Going for Gold… Or 92.5% Silver
The Olympics, an event that has spanned empires, continents and generations is something that we have all grown up with and participated in one way or another.
The London 2012 Games have left much of the city divided, and brought up many questions around the UK’s ability to manage such a global event. Ultimately, however, everyone’s eyes are on the prize – the 4,700 medals available for first, second and third place of each event.
Win the ‘gold’
Of course, what everyone competing and watching would really like is for themselves, or their fellow athletes, to win gold. And whilst it will do nothing to dampen the prestige of such a win, the sad truth is that the medals are no longer real gold bullion.
The last time Olympic gold medals were made from solid gold bullion was in 1912 for the Stockholm Olympics. They weighed 24g and at the time were worth $17.48. Today they would be worth $1,221.54.
Gold medals, today, are effectively silver medals dipped in gold. Regulations state they must be at least 92.5% silver and plated with a minimum of 6g of gold. Weighing nearly 400g in total this year’s medals are the heaviest yet and, for the first time in the history of the Olympic Games, the silver content of the medals will be worth more than their gold content (based on current gold prices and silver prices).
The reason for abandoning pure gold medals is unclear. But it may well be down to cost. The problem is, the longer loose monetary policies continue, the more expensive gold and silver bullion will appear to be. Will we see this reflected in the gold content percentage for medals at future Games?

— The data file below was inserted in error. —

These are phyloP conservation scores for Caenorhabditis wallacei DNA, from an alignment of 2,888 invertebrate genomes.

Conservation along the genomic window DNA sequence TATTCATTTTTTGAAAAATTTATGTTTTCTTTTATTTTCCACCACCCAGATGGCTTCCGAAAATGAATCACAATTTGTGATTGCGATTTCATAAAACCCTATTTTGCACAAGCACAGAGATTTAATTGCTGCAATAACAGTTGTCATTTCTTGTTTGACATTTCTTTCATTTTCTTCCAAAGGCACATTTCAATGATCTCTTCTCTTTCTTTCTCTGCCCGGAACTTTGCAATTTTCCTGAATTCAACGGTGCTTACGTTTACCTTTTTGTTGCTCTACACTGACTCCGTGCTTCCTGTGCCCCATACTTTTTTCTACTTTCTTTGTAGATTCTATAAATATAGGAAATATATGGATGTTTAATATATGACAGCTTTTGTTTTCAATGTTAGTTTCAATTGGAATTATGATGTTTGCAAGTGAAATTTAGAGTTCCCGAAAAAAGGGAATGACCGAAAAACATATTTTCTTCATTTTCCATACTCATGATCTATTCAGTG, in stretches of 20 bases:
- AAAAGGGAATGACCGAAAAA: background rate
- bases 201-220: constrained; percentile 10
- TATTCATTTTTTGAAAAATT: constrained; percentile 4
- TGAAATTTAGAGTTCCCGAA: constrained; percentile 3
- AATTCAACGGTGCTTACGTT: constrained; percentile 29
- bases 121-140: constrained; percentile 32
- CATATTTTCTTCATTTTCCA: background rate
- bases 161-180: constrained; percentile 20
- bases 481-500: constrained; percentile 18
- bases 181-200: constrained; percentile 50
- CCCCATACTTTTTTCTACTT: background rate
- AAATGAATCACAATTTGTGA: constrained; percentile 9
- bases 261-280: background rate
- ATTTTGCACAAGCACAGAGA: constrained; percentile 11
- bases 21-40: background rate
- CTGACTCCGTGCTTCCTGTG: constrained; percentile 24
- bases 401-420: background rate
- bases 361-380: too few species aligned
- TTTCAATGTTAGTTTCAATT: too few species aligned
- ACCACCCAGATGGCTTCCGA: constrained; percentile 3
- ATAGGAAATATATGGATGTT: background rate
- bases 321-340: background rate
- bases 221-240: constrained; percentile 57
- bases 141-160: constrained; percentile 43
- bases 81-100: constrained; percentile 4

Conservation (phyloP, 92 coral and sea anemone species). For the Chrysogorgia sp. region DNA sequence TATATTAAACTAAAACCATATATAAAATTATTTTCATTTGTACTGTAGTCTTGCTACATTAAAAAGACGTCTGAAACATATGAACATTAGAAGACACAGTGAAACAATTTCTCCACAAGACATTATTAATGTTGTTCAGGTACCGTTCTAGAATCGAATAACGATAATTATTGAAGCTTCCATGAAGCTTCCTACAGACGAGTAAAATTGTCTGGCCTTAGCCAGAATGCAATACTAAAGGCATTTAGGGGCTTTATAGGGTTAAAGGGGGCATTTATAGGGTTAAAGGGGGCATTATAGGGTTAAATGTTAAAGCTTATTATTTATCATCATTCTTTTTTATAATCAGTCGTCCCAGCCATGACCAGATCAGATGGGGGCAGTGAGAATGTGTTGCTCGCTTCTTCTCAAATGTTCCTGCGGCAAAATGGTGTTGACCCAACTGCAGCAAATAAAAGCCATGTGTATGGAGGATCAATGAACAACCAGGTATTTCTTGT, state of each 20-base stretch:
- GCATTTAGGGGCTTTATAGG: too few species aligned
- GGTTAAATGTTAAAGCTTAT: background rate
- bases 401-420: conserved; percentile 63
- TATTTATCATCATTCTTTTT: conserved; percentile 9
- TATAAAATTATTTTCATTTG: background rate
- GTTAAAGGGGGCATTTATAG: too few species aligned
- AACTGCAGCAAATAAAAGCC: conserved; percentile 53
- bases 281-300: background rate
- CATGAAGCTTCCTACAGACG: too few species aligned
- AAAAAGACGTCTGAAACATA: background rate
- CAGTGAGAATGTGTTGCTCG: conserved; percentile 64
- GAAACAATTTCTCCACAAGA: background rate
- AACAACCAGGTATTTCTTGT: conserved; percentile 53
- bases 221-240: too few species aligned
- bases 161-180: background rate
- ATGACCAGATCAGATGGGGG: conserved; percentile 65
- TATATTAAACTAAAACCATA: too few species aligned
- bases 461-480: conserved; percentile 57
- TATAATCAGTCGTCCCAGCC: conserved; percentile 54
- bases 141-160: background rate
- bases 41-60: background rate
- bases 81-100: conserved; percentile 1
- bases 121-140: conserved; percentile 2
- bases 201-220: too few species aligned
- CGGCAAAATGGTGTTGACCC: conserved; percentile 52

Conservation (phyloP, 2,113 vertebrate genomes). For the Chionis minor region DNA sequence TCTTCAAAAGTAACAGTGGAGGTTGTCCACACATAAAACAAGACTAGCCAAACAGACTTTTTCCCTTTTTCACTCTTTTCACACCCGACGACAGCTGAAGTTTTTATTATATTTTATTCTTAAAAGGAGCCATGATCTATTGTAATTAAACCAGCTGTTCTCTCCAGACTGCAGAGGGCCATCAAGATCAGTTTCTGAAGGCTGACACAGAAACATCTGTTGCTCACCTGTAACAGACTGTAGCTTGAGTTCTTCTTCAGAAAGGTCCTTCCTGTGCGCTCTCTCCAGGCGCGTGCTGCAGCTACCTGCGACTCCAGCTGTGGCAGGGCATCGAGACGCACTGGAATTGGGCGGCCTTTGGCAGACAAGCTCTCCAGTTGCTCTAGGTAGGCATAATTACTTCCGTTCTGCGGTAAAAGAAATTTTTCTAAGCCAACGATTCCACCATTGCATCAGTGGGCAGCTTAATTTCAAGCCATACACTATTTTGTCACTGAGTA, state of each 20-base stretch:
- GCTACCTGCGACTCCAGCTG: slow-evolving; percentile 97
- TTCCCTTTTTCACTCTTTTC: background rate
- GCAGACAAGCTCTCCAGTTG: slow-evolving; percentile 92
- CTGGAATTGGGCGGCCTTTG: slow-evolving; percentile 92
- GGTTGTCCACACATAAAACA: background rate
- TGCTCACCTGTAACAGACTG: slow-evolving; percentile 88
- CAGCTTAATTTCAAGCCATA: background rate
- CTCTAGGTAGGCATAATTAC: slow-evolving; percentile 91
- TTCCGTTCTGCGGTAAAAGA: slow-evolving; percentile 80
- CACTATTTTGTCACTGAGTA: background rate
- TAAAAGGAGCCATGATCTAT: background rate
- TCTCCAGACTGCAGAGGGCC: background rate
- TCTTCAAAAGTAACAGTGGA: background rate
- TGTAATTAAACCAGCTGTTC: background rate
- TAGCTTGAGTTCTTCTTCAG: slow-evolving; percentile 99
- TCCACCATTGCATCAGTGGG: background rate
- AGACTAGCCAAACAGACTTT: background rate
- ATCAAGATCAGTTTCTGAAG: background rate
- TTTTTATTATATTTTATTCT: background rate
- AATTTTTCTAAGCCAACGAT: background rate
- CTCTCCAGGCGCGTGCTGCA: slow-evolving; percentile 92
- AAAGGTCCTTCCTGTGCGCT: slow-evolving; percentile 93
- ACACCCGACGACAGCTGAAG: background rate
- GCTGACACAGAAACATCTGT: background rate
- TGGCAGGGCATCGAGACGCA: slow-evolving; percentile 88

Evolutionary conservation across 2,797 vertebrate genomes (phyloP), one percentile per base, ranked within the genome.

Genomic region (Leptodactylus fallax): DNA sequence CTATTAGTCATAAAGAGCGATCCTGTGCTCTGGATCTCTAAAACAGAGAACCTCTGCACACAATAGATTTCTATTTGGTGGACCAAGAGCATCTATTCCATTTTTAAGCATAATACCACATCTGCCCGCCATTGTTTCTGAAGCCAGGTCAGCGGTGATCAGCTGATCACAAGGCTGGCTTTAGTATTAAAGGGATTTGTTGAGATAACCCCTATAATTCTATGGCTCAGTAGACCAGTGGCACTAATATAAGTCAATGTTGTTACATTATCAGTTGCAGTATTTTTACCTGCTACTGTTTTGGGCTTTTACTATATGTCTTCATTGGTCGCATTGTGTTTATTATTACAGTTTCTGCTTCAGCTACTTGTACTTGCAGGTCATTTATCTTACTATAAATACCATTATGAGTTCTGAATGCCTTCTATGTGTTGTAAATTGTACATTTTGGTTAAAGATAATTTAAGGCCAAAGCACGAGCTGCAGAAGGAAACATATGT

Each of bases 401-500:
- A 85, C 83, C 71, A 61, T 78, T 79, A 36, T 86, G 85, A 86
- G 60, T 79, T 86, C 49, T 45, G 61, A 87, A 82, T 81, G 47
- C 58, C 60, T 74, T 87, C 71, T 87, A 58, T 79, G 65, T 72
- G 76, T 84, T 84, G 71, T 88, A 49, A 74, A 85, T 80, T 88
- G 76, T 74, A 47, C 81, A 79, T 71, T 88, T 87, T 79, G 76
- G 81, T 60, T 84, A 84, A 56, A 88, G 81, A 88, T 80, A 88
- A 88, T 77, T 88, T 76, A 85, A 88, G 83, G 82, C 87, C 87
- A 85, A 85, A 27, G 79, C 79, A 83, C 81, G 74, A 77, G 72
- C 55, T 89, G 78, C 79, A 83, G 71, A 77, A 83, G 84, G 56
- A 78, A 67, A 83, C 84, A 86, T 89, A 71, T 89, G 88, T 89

From the gold standard to silver medals
There are some timely parallels to be drawn with the date of the last gold medal and the change in the economic system. A mere two years after the last pure gold medal was won, the Classical Gold Standard came to end. Although gold medals have lost some of their market value, it is thrown into perspective when compared with what has happened to many sovereign currencies.
Since the end of the Classical Gold Standard, both the US Dollar and the British pound have lost over 90% of their value. In contrast, both gold and silver have reached record highs and are likely to continue to climb in price as the devaluation of our paper money continues.
A year after the last gold medal was awarded, the US Congress enacted the Federal Reserve Act and in 1914, Britain found themselves in what became World War I. As a result of both of these factors, each government implemented money supply policies with greater elasticity and in turn excessive debt creation and money debasement.
As a result of WWI, the 1916 Olympic Games were also cancelled.
Accordingly, as the Olympic Games were revived and continue to this day with great levels of success and development, the gold standard in its various forms has been abandoned.
Weight in gold bullion
What we must not forget is the true value of these medals far out shines their actual weight in gold. In 2004 a medal won by Polish swimmer, Otylia Jedrzejczak, was auctioned for charity and sold for $82,999. Gold may be the ultimate form of wealth preservation and fiat, but nothing can make you feel quite as wealthy as winning the most historical and highest accolade in the sporting world.
The Real Asset Company would like to wish the all the Olympic athletes the best of luck for London 2012.
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